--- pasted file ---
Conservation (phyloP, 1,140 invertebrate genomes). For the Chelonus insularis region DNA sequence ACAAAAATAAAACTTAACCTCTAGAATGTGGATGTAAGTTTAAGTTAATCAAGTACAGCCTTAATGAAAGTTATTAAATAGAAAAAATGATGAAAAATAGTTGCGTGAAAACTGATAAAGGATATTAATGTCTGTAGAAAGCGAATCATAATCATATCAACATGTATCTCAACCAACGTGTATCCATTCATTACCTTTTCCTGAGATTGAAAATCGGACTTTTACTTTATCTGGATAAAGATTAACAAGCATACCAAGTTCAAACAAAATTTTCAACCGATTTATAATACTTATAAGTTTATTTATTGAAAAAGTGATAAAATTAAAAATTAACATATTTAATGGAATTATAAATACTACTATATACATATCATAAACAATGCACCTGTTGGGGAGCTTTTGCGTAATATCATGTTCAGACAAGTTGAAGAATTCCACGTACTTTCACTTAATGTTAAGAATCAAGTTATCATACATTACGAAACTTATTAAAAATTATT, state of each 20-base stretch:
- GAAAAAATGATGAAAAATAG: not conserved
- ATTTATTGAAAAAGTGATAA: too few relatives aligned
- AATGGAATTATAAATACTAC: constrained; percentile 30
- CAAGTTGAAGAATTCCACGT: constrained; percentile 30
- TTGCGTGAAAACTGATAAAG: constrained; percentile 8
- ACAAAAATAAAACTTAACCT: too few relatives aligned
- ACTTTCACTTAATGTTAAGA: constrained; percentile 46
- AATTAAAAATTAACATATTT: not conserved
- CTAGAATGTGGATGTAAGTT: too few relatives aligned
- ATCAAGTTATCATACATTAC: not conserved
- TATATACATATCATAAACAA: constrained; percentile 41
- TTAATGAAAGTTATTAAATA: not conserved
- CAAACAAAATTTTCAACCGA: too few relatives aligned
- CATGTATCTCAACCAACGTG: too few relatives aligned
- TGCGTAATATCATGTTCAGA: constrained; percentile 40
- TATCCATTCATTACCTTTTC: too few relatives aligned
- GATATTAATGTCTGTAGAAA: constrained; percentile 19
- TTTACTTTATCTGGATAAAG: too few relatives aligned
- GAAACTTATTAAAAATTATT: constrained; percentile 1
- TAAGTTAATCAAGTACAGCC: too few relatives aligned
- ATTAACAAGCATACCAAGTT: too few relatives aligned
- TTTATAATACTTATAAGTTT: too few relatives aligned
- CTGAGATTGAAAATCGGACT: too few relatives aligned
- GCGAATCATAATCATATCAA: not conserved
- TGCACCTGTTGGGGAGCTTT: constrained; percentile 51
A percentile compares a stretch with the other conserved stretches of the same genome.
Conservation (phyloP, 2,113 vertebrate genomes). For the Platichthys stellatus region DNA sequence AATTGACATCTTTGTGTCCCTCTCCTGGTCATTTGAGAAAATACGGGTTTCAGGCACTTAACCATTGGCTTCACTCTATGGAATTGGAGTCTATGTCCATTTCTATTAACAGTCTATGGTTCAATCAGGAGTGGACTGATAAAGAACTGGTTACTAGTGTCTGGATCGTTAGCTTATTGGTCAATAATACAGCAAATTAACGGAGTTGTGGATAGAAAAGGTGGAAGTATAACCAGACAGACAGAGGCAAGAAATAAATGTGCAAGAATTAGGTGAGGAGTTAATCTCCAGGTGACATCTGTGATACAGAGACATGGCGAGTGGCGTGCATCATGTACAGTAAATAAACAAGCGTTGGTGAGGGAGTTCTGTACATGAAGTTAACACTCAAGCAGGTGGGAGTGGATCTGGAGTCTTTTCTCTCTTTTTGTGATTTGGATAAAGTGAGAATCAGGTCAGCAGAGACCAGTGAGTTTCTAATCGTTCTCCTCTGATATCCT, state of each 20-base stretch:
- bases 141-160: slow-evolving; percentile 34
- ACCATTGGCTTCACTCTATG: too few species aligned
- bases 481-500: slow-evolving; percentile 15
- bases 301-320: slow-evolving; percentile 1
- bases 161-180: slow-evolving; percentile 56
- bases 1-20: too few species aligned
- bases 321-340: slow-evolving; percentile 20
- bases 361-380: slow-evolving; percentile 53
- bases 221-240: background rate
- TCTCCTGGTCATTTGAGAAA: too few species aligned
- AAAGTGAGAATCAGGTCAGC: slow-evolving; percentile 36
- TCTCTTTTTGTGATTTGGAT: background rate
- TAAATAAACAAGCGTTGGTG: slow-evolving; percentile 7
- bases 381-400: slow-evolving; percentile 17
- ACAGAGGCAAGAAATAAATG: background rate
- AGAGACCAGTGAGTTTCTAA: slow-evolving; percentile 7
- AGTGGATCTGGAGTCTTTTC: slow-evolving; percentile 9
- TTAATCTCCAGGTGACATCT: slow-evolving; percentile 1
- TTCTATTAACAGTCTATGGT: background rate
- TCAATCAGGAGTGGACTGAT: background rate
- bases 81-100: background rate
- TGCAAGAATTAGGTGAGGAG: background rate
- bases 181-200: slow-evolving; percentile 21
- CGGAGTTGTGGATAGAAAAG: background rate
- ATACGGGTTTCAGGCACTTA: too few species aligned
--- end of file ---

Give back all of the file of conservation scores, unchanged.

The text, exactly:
Conservation (phyloP, 1,140 invertebrate genomes). For the Chelonus insularis region DNA sequence ACAAAAATAAAACTTAACCTCTAGAATGTGGATGTAAGTTTAAGTTAATCAAGTACAGCCTTAATGAAAGTTATTAAATAGAAAAAATGATGAAAAATAGTTGCGTGAAAACTGATAAAGGATATTAATGTCTGTAGAAAGCGAATCATAATCATATCAACATGTATCTCAACCAACGTGTATCCATTCATTACCTTTTCCTGAGATTGAAAATCGGACTTTTACTTTATCTGGATAAAGATTAACAAGCATACCAAGTTCAAACAAAATTTTCAACCGATTTATAATACTTATAAGTTTATTTATTGAAAAAGTGATAAAATTAAAAATTAACATATTTAATGGAATTATAAATACTACTATATACATATCATAAACAATGCACCTGTTGGGGAGCTTTTGCGTAATATCATGTTCAGACAAGTTGAAGAATTCCACGTACTTTCACTTAATGTTAAGAATCAAGTTATCATACATTACGAAACTTATTAAAAATTATT, state of each 20-base stretch:
- GAAAAAATGATGAAAAATAG: not conserved
- ATTTATTGAAAAAGTGATAA: too few relatives aligned
- AATGGAATTATAAATACTAC: constrained; percentile 30
- CAAGTTGAAGAATTCCACGT: constrained; percentile 30
- TTGCGTGAAAACTGATAAAG: constrained; percentile 8
- ACAAAAATAAAACTTAACCT: too few relatives aligned
- ACTTTCACTTAATGTTAAGA: constrained; percentile 46
- AATTAAAAATTAACATATTT: not conserved
- CTAGAATGTGGATGTAAGTT: too few relatives aligned
- ATCAAGTTATCATACATTAC: not conserved
- TATATACATATCATAAACAA: constrained; percentile 41
- TTAATGAAAGTTATTAAATA: not conserved
- CAAACAAAATTTTCAACCGA: too few relatives aligned
- CATGTATCTCAACCAACGTG: too few relatives aligned
- TGCGTAATATCATGTTCAGA: constrained; percentile 40
- TATCCATTCATTACCTTTTC: too few relatives aligned
- GATATTAATGTCTGTAGAAA: constrained; percentile 19
- TTTACTTTATCTGGATAAAG: too few relatives aligned
- GAAACTTATTAAAAATTATT: constrained; percentile 1
- TAAGTTAATCAAGTACAGCC: too few relatives aligned
- ATTAACAAGCATACCAAGTT: too few relatives aligned
- TTTATAATACTTATAAGTTT: too few relatives aligned
- CTGAGATTGAAAATCGGACT: too few relatives aligned
- GCGAATCATAATCATATCAA: not conserved
- TGCACCTGTTGGGGAGCTTT: constrained; percentile 51
A percentile compares a stretch with the other conserved stretches of the same genome.
Conservation (phyloP, 2,113 vertebrate genomes). For the Platichthys stellatus region DNA sequence AATTGACATCTTTGTGTCCCTCTCCTGGTCATTTGAGAAAATACGGGTTTCAGGCACTTAACCATTGGCTTCACTCTATGGAATTGGAGTCTATGTCCATTTCTATTAACAGTCTATGGTTCAATCAGGAGTGGACTGATAAAGAACTGGTTACTAGTGTCTGGATCGTTAGCTTATTGGTCAATAATACAGCAAATTAACGGAGTTGTGGATAGAAAAGGTGGAAGTATAACCAGACAGACAGAGGCAAGAAATAAATGTGCAAGAATTAGGTGAGGAGTTAATCTCCAGGTGACATCTGTGATACAGAGACATGGCGAGTGGCGTGCATCATGTACAGTAAATAAACAAGCGTTGGTGAGGGAGTTCTGTACATGAAGTTAACACTCAAGCAGGTGGGAGTGGATCTGGAGTCTTTTCTCTCTTTTTGTGATTTGGATAAAGTGAGAATCAGGTCAGCAGAGACCAGTGAGTTTCTAATCGTTCTCCTCTGATATCCT, state of each 20-base stretch:
- bases 141-160: slow-evolving; percentile 34
- ACCATTGGCTTCACTCTATG: too few species aligned
- bases 481-500: slow-evolving; percentile 15
- bases 301-320: slow-evolving; percentile 1
- bases 161-180: slow-evolving; percentile 56
- bases 1-20: too few species aligned
- bases 321-340: slow-evolving; percentile 20
- bases 361-380: slow-evolving; percentile 53
- bases 221-240: background rate
- TCTCCTGGTCATTTGAGAAA: too few species aligned
- AAAGTGAGAATCAGGTCAGC: slow-evolving; percentile 36
- TCTCTTTTTGTGATTTGGAT: background rate
- TAAATAAACAAGCGTTGGTG: slow-evolving; percentile 7
- bases 381-400: slow-evolving; percentile 17
- ACAGAGGCAAGAAATAAATG: background rate
- AGAGACCAGTGAGTTTCTAA: slow-evolving; percentile 7
- AGTGGATCTGGAGTCTTTTC: slow-evolving; percentile 9
- TTAATCTCCAGGTGACATCT: slow-evolving; percentile 1
- TTCTATTAACAGTCTATGGT: background rate
- TCAATCAGGAGTGGACTGAT: background rate
- bases 81-100: background rate
- TGCAAGAATTAGGTGAGGAG: background rate
- bases 181-200: slow-evolving; percentile 21
- CGGAGTTGTGGATAGAAAAG: background rate
- ATACGGGTTTCAGGCACTTA: too few species aligned